Information and source credibility
These issues all revolve in various ways around the notion of information and source credibility. Although there is no one, clear definition of credibility, it is generally thought to be the believability of a source or message, which is composed of two primary dimensions: trustworthiness and expertise (Hovland et al. 1953). While trust and expertise have meaning separate from credibility and from each other, credibility is usually conceived as possessing at least some degree of both trust and expertise in combination. So, one can trust someone who has no expertise (e.g., someone you feel is a good person but doesn’t know anything about a particular issue), and one can perceive someone to be an expert but not trust that person (e.g., an elected official). Additionally, trustworthiness and expertise have both objective and subjective components. That is, trustworthiness is a receiver judgment based primarily on subjective factors. Expertise can also be subjectively perceived but includes relatively objective characteristics of the source or message as well (e.g., source credentials or information accuracy; see Metzger et al. 2003; Tseng and Fogg 1999 for extended discussions of these points). Thus, credibility is a complex concept that revolves around the believability of some source or information based on notions of its trustworthiness and expertise.
The study of credibility is highly interdisciplinary, and definitions are also somewhat field-specific. For example, many scientific communities, including information science perspectives, view credibility as an objective property of information “quality,” or the degree to which information can be considered to be accurate, as judged by accepted standards or by experts in a particular domain. By contrast, the fields of communication and social psychology treat credibility more as a perceptual variable: credibility is not an objective property of a source or a piece of information, instead, it is a subjective perception on the part of the information receiver (Fogg and Tseng 1999; Gunther 1992). As such, the credibility of the same source or piece of information may be judged differently by different people. This suggests a distinction between the “accuracy” of information and its “credibility.” While accurate information in most cases is likely to be perceived as credible, technically inaccurate information can also be perceived as credible as long as the information consumer believes it. This applies to both objective, factual information (e.g., a patient believing that a discredited medical treatment will work) as well as more subjective information (e.g., believing others’ statements about a political candidate’s positions).1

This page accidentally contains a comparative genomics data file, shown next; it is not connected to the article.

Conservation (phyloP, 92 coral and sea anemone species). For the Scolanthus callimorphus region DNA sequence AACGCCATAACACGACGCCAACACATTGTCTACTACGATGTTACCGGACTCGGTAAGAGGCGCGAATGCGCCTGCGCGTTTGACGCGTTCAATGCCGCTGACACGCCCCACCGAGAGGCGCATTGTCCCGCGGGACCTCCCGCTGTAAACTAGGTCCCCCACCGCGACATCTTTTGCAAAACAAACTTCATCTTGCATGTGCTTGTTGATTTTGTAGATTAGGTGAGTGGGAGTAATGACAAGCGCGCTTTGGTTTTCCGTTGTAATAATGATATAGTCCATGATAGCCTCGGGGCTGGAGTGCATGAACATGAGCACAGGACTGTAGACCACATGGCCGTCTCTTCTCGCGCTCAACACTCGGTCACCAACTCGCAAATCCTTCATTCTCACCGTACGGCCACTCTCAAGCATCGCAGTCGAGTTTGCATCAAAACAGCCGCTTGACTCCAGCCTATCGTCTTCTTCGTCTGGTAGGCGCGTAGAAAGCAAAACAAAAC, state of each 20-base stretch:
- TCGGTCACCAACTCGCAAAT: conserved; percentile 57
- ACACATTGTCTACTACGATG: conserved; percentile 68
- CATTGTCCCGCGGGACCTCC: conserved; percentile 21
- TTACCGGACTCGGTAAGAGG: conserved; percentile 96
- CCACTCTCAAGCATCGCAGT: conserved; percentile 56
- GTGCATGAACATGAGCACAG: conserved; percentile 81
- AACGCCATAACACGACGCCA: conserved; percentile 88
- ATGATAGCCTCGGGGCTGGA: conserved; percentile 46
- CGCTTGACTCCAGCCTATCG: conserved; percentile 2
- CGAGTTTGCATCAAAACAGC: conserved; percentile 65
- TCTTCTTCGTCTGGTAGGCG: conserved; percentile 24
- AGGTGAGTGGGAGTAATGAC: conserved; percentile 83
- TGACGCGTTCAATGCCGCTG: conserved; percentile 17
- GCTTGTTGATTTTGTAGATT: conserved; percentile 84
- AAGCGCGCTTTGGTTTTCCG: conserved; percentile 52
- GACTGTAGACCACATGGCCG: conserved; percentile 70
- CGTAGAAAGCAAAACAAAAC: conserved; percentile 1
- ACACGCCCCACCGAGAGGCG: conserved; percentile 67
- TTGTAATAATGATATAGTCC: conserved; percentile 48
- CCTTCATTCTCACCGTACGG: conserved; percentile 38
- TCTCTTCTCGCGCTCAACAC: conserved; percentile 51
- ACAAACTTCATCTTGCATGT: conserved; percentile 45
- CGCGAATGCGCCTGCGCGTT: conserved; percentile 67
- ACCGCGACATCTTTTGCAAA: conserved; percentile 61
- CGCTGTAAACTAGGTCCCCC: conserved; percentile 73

Conceiving of credibility as a perceptual variable highlights the fact that trust and expertise are problematic terms. For example, information science perspectives that view credible information as only that which is “accurate” lean too heavily on expertise: nonexperts can also be credible, and many studies have found instances where local knowledge or expertise has eclipsed that of credentialed experts (see, for example, Fischer 2000). Experts are also wrong sometimes, even though they may be trusted. So, who is an expert and whether those experts earn the trust of others can be separated from the accuracy of the information they provide. Perceptual conceptualizations of credibility, such as those found in communication and social psychology, better allow for these possibilities.